Up ahead, Michael paused, looking this was and that. His view was obscured by some high buildings on both sides of the street. He looked red and he looked lost. When I approached, he finally admitted that we might have taken a wrong turn somewhere.
“Bloody hell, Michael” I croaked. My tongue was sticking to my mouth and I could hardly breath. “How much of a wrong turn?”
“Not sure.” His bald patch was glinting under the sun’s rays. It had already turned an unpleasant red colour.
I nodded and walked back towards a group of children sitting on a nearby wall. They’d watched our passage with interest, some shouting hello, but most giggling. Look at the English fools! they probably thought.
Where people have died in a shell attack
They should be sitting in the shade not climbing up a mountain in the midday sun.
I went up to one lad, aged about eight, and showed him the guide book which had the name of the White Garrison printed in Bosnian as well as English. The boy beamed and nodded. He stood up, gesturing us to follow him. After fifty yards or so he suddenly stopped, pointing upwards at some steep stone steps. I gave him a couple of Marks and he thanked us, soon joining the rest of his friends.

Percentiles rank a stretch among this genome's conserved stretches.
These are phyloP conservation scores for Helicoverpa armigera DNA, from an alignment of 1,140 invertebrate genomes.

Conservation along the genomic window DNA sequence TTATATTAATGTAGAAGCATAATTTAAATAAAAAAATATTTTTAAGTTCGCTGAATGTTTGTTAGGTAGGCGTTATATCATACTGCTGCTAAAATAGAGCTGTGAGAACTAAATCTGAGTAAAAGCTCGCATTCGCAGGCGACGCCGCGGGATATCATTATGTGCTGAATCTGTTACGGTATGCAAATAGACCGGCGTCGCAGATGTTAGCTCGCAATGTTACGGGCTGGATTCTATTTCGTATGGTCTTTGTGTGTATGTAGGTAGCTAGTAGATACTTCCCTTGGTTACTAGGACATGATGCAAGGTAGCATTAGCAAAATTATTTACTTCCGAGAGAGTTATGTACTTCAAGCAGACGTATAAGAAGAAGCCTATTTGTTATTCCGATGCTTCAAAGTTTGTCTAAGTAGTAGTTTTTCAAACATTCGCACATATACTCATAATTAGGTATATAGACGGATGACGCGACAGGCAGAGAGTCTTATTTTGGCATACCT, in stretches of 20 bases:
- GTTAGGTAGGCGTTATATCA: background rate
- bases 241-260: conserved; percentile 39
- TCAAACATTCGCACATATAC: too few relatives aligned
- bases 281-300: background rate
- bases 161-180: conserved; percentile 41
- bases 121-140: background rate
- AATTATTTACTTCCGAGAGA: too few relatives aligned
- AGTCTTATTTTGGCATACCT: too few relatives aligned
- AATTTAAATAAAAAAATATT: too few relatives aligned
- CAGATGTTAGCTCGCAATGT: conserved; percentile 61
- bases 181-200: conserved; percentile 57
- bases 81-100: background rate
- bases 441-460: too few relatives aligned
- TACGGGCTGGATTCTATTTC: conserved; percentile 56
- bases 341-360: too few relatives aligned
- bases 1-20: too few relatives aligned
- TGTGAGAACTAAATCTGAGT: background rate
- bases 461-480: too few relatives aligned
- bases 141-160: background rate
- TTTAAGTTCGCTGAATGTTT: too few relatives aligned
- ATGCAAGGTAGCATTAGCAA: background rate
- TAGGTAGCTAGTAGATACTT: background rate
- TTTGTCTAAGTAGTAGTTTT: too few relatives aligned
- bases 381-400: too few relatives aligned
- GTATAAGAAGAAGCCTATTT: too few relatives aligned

Michael and I carried on, climbing ever upwards, crossing over grassland and bounding over walls. Eventually we reached a summit of some kind and like a mirage a bar appeared. I headed straight for it while Michael took some photos. Ordering some drinks, I soon got chatting to the barman. It was actually a restaurant, he told me, and apparantly a lot of German toursits stopped there. Perhaps because of this, the waiter dissapeard for moment and soon some German Beer Hall music started up. Michael arrived and wondered what the hell was going on. We were the only people there.